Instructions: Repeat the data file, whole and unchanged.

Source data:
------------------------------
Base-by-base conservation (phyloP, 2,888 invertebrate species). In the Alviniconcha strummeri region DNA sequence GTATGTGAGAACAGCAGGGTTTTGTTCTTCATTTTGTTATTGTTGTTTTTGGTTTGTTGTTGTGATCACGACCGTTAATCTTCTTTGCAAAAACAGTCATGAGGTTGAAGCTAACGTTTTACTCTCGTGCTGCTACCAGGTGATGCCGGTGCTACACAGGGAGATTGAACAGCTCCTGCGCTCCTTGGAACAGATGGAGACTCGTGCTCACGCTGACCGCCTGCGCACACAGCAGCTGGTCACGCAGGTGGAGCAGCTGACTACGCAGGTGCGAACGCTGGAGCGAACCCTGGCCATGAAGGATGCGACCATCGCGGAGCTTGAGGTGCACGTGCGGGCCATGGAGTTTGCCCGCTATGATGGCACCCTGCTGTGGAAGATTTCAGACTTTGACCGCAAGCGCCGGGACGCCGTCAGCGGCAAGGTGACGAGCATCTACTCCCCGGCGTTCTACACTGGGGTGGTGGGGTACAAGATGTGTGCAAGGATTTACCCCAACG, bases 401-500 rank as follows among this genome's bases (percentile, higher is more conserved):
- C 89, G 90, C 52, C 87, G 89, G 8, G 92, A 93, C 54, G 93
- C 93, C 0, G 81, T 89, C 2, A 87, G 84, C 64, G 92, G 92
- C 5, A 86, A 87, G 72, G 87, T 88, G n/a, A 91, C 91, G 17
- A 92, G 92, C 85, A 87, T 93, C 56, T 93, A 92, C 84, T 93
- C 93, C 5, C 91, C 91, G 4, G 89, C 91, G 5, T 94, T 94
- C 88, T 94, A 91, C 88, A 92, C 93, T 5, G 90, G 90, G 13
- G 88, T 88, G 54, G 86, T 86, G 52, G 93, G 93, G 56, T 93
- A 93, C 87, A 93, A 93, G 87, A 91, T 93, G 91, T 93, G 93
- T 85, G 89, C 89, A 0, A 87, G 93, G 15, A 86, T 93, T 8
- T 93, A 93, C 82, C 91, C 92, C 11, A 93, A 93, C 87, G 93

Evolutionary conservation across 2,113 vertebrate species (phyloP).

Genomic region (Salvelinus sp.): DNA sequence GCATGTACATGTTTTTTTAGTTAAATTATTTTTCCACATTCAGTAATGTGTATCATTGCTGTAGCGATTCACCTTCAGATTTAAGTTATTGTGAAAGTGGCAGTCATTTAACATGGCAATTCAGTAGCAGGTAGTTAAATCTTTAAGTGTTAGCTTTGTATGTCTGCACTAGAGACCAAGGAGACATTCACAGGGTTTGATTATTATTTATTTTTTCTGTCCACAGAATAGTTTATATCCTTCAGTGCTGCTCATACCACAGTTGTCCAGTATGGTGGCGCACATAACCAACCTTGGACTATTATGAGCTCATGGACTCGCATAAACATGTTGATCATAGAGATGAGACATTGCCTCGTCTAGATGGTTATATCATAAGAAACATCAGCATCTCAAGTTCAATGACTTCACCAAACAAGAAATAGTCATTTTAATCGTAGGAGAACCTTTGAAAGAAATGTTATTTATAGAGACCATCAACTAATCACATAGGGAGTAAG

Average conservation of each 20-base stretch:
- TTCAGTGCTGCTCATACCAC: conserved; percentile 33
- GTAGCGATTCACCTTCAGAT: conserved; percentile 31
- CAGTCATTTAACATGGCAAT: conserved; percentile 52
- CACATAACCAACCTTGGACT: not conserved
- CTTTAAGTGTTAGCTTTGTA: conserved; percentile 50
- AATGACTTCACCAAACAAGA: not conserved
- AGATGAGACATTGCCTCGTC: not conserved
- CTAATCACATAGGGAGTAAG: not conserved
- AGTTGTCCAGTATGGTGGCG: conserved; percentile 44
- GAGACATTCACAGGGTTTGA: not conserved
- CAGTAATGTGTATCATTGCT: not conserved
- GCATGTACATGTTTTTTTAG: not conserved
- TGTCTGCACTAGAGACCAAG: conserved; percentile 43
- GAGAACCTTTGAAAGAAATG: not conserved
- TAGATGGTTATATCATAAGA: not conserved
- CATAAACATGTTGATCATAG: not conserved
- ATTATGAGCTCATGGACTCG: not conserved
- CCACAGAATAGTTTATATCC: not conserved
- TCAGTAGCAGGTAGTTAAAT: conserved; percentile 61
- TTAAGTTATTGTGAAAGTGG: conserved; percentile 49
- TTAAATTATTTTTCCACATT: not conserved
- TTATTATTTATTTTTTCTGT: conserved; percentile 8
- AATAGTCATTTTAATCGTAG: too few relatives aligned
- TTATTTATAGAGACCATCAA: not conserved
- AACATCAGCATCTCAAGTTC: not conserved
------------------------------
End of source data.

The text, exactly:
Base-by-base conservation (phyloP, 2,888 invertebrate species). In the Alviniconcha strummeri region DNA sequence GTATGTGAGAACAGCAGGGTTTTGTTCTTCATTTTGTTATTGTTGTTTTTGGTTTGTTGTTGTGATCACGACCGTTAATCTTCTTTGCAAAAACAGTCATGAGGTTGAAGCTAACGTTTTACTCTCGTGCTGCTACCAGGTGATGCCGGTGCTACACAGGGAGATTGAACAGCTCCTGCGCTCCTTGGAACAGATGGAGACTCGTGCTCACGCTGACCGCCTGCGCACACAGCAGCTGGTCACGCAGGTGGAGCAGCTGACTACGCAGGTGCGAACGCTGGAGCGAACCCTGGCCATGAAGGATGCGACCATCGCGGAGCTTGAGGTGCACGTGCGGGCCATGGAGTTTGCCCGCTATGATGGCACCCTGCTGTGGAAGATTTCAGACTTTGACCGCAAGCGCCGGGACGCCGTCAGCGGCAAGGTGACGAGCATCTACTCCCCGGCGTTCTACACTGGGGTGGTGGGGTACAAGATGTGTGCAAGGATTTACCCCAACG, bases 401-500 rank as follows among this genome's bases (percentile, higher is more conserved):
- C 89, G 90, C 52, C 87, G 89, G 8, G 92, A 93, C 54, G 93
- C 93, C 0, G 81, T 89, C 2, A 87, G 84, C 64, G 92, G 92
- C 5, A 86, A 87, G 72, G 87, T 88, G n/a, A 91, C 91, G 17
- A 92, G 92, C 85, A 87, T 93, C 56, T 93, A 92, C 84, T 93
- C 93, C 5, C 91, C 91, G 4, G 89, C 91, G 5, T 94, T 94
- C 88, T 94, A 91, C 88, A 92, C 93, T 5, G 90, G 90, G 13
- G 88, T 88, G 54, G 86, T 86, G 52, G 93, G 93, G 56, T 93
- A 93, C 87, A 93, A 93, G 87, A 91, T 93, G 91, T 93, G 93
- T 85, G 89, C 89, A 0, A 87, G 93, G 15, A 86, T 93, T 8
- T 93, A 93, C 82, C 91, C 92, C 11, A 93, A 93, C 87, G 93

Evolutionary conservation across 2,113 vertebrate species (phyloP).

Genomic region (Salvelinus sp.): DNA sequence GCATGTACATGTTTTTTTAGTTAAATTATTTTTCCACATTCAGTAATGTGTATCATTGCTGTAGCGATTCACCTTCAGATTTAAGTTATTGTGAAAGTGGCAGTCATTTAACATGGCAATTCAGTAGCAGGTAGTTAAATCTTTAAGTGTTAGCTTTGTATGTCTGCACTAGAGACCAAGGAGACATTCACAGGGTTTGATTATTATTTATTTTTTCTGTCCACAGAATAGTTTATATCCTTCAGTGCTGCTCATACCACAGTTGTCCAGTATGGTGGCGCACATAACCAACCTTGGACTATTATGAGCTCATGGACTCGCATAAACATGTTGATCATAGAGATGAGACATTGCCTCGTCTAGATGGTTATATCATAAGAAACATCAGCATCTCAAGTTCAATGACTTCACCAAACAAGAAATAGTCATTTTAATCGTAGGAGAACCTTTGAAAGAAATGTTATTTATAGAGACCATCAACTAATCACATAGGGAGTAAG

Average conservation of each 20-base stretch:
- TTCAGTGCTGCTCATACCAC: conserved; percentile 33
- GTAGCGATTCACCTTCAGAT: conserved; percentile 31
- CAGTCATTTAACATGGCAAT: conserved; percentile 52
- CACATAACCAACCTTGGACT: not conserved
- CTTTAAGTGTTAGCTTTGTA: conserved; percentile 50
- AATGACTTCACCAAACAAGA: not conserved
- AGATGAGACATTGCCTCGTC: not conserved
- CTAATCACATAGGGAGTAAG: not conserved
- AGTTGTCCAGTATGGTGGCG: conserved; percentile 44
- GAGACATTCACAGGGTTTGA: not conserved
- CAGTAATGTGTATCATTGCT: not conserved
- GCATGTACATGTTTTTTTAG: not conserved
- TGTCTGCACTAGAGACCAAG: conserved; percentile 43
- GAGAACCTTTGAAAGAAATG: not conserved
- TAGATGGTTATATCATAAGA: not conserved
- CATAAACATGTTGATCATAG: not conserved
- ATTATGAGCTCATGGACTCG: not conserved
- CCACAGAATAGTTTATATCC: not conserved
- TCAGTAGCAGGTAGTTAAAT: conserved; percentile 61
- TTAAGTTATTGTGAAAGTGG: conserved; percentile 49
- TTAAATTATTTTTCCACATT: not conserved
- TTATTATTTATTTTTTCTGT: conserved; percentile 8
- AATAGTCATTTTAATCGTAG: too few relatives aligned
- TTATTTATAGAGACCATCAA: not conserved
- AACATCAGCATCTCAAGTTC: not conserved